Food etiquette can range from good to bad to downright ugly! Your dining habits depend on which part of the world you live in and the way you eat among others is determined by your culture and traditions.
While it’s difficult to pinpoint any one truly “weird” food habit – as what is good for one may be bad for others — it takes a bit of studying and open-mindedness to understand the world and the different rules of etiquette in various locales.
As they say, when in Rome, do as the Romans do – whatever part of the planet you are on, it is important to blend into other cultures’ habits and ways, not only to avoid looking like a tourist, but to benefit from the overall experience!
Sometimes you need to accept that people have what you would consider weird food etiquette and habits because it’s all normal to them! Rather than criticizing or making faces — eat the way they eat and appreciate their culture and traditions.
Here are 20 things that you might find weird about the way others dine…
#1 Forget the coffee in Italy
If you have the habit of having a cappuccino after your meal, then forget it in Italy. Italians love to enjoy their food with wine.
#2 Burping’s encouraged in China
Some may consider burping an insult to your guest, but the same cannot be said in China. If you enjoyed your food, you may as well burp to show your appreciation.
#3 Ditch the fork in Thailand
Now, this is a little tacky, but that is how you do it in Thailand. You cannot use a fork to eat your food. Use your fork to place to food on the spoon and eat with a spoon.
#4 Tilting in the UK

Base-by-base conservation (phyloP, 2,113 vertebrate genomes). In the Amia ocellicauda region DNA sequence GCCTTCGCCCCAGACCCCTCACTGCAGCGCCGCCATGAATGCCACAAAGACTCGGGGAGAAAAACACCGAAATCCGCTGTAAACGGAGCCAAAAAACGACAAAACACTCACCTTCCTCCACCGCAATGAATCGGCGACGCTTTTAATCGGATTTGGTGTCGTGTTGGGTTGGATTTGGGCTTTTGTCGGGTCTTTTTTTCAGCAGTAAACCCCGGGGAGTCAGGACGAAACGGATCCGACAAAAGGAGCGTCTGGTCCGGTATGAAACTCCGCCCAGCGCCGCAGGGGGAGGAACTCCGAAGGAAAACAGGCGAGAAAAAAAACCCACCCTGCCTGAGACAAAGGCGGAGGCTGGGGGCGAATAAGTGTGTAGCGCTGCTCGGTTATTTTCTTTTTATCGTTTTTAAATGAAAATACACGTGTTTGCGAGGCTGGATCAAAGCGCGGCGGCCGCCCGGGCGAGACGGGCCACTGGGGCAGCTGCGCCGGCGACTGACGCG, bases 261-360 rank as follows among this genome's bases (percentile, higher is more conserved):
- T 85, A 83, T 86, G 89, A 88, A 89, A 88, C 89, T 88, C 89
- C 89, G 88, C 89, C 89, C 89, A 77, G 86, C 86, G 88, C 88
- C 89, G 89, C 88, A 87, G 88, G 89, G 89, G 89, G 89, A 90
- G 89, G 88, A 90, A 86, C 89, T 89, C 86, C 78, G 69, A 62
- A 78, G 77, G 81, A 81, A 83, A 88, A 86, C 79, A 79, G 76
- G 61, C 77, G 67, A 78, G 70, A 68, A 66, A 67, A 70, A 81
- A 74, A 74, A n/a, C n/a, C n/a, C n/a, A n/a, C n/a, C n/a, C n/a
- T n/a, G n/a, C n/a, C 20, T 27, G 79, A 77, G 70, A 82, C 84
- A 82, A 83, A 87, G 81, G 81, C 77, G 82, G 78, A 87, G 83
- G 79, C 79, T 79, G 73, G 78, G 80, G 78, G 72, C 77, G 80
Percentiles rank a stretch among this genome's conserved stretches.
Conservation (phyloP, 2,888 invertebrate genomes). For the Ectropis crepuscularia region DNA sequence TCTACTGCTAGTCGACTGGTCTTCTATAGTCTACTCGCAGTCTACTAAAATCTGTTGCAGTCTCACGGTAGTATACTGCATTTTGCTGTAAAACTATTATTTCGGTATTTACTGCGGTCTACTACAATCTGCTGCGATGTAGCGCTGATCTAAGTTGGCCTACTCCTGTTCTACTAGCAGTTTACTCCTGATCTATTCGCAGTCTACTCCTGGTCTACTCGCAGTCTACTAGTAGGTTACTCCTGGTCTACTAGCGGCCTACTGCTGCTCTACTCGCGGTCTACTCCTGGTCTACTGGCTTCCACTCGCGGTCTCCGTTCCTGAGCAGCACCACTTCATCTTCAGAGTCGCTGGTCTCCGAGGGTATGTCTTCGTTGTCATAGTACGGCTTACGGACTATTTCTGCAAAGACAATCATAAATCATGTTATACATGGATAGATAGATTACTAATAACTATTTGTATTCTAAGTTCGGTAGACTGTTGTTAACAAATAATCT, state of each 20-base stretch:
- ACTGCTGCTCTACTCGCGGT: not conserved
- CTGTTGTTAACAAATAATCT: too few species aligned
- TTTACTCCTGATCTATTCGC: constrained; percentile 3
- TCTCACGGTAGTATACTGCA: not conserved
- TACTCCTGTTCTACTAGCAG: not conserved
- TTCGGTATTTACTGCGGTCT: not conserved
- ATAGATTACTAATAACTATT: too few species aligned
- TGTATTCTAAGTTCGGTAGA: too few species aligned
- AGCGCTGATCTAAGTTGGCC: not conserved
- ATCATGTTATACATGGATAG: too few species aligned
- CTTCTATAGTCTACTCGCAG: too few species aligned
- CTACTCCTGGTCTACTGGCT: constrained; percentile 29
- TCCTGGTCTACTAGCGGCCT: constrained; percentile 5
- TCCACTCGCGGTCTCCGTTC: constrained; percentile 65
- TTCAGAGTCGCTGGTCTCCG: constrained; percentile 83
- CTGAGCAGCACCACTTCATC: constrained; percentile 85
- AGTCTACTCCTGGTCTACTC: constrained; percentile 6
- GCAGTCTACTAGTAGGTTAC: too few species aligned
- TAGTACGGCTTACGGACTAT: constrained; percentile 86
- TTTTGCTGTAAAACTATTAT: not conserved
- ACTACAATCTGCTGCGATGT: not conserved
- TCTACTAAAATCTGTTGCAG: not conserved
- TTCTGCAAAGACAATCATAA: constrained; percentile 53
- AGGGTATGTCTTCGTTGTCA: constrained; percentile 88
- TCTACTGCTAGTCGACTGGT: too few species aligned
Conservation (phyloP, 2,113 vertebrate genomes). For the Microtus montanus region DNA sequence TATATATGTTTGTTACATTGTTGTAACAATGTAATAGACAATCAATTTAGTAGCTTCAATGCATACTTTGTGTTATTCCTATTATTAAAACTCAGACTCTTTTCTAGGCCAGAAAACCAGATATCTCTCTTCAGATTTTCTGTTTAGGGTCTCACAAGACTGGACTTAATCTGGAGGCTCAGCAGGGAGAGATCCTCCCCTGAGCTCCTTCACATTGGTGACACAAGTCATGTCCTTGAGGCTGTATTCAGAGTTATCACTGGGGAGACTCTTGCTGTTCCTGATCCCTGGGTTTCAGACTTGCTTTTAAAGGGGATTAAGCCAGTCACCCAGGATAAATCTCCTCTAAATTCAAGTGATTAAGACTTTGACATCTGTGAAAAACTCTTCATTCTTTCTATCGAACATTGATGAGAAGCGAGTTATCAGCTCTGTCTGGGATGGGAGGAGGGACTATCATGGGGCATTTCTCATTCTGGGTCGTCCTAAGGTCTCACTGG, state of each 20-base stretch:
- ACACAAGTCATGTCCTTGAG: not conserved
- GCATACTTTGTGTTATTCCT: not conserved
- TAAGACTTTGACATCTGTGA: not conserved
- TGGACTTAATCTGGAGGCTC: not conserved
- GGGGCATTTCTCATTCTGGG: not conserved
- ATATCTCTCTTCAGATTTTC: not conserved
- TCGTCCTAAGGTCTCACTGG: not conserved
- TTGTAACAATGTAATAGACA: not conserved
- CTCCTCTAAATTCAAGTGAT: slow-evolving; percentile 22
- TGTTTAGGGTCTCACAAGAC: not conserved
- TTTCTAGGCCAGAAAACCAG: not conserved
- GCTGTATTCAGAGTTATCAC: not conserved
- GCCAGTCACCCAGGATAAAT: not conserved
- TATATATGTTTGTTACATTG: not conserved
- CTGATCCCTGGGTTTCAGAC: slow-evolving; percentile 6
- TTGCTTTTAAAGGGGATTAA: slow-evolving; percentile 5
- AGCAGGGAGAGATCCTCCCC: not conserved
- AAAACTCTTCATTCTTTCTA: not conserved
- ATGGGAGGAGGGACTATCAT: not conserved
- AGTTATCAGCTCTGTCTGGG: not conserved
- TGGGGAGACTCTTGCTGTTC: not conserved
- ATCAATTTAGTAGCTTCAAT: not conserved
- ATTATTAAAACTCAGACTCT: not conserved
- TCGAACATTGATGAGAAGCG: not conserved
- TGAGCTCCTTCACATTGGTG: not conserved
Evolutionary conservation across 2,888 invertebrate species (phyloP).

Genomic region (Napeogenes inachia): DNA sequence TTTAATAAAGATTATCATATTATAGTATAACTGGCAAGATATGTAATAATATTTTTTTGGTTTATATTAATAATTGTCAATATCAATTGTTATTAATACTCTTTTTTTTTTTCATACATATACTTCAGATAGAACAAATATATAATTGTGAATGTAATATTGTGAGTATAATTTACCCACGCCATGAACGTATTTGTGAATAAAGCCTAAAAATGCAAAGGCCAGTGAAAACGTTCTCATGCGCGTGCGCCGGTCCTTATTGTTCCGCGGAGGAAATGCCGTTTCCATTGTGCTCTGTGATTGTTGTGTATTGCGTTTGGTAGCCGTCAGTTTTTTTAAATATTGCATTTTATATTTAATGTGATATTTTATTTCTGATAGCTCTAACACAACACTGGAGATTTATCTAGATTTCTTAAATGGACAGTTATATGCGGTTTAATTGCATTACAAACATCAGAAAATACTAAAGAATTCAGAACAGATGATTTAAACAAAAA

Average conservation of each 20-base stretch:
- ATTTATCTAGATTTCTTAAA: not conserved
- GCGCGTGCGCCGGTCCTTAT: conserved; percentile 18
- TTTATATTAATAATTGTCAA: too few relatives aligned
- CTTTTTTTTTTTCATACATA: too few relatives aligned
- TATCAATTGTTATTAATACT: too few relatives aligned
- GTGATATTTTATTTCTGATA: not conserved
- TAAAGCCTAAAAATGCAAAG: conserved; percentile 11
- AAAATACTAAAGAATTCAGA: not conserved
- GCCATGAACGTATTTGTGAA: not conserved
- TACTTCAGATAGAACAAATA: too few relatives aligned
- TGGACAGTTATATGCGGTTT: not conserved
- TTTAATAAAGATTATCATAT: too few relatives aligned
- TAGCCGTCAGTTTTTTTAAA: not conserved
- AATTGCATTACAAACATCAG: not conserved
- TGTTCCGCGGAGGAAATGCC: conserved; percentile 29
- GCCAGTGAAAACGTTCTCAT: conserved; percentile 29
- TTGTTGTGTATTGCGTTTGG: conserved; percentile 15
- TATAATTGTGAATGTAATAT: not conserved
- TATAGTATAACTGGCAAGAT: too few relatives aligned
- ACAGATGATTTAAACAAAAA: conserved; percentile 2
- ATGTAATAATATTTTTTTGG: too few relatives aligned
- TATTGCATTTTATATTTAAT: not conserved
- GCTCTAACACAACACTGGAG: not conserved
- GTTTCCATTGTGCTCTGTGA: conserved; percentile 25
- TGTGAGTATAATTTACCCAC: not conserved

In the United Kingdom, when soup is served to you, you have to tilt the bowl of soup away from you.
#5 Chop your chopsticks in Japan
Never use chopsticks to pass your food in Japan. They use chopsticks to pass the bones during a funeral.
#6 Tic-tac-taco in Mexico
Mexicans do not prefer eating tacos with a knife and fork. They prefer to eat with their hands like the way Americans eat burgers.
#7 Lay it on the table in France
Ever heard of bread being kept directly on the table? In France, you will see it. Instead of bread being put in the plate, it will be kept directly on the table.
#8 Fish flip-flop in China
When you’re eating a whole fish in China, never flip it over after finishing one side. People associate it with a capsized fishing boat, which is obviously bad luck. If you’re trying to get to the meat on the other side, remove the bones completely!
#9 Use your hands in Korea
If you are offered a glass by an older person in Korea, then etiquette says that you have to lift the glass and receive it with both hands as embark of respect for the elder.
#10 No hands rule in Chile
Chileans do not prefer using their hands for eating anything. They prefer to eat even French Fries with the help of a fork!
#11 Slurp, slurp in Asia
Slurping, while eating noodles, is considered gross by some countries. However, in some sections of Asia, slurping is the most polite way of eating your noodles.
#12 Empty plates
Several countries like Cambodia, Philippines, Korea and Egypt believe that if your guest finishes the entire food that is served to them, then you have not fed them enough.
#13 Farting in Canada
Nobody likes anyone farting when food is being eaten. But, Inuit people of Canada beg to differ. Their way of showing appreciation for the food served is by farting.
#14 Handle with care in England and the US
The British and the American are very particular about how you place the spoon after you are done stirring your tea or coffee.
#15 No cuts in France
In France, do not cut your salad with a knife. Instead, fold the lettuce leaves in the fork itself.
#16 Late is OK in Tanzania
In Tanzania, do not come early or on time for dinner. It is perfectly OK to come at least 15-30 minutes late.
#17 Don’t point in China
In China, it is rude to point anyone with a chopstick. They consider it an insult.
#18 Go Bananas in England
While In England, you need to eat your bananas with a knife and a fork.
#19 Don’t Say Cheese in Italy
Do not ever ask for extra cheese on your pizza until it is being offered.
#20 Forget the S&P in Portugal
Asking salt and pepper in Portugal to spice up your food is considered offensive to the chef’s cooking ability.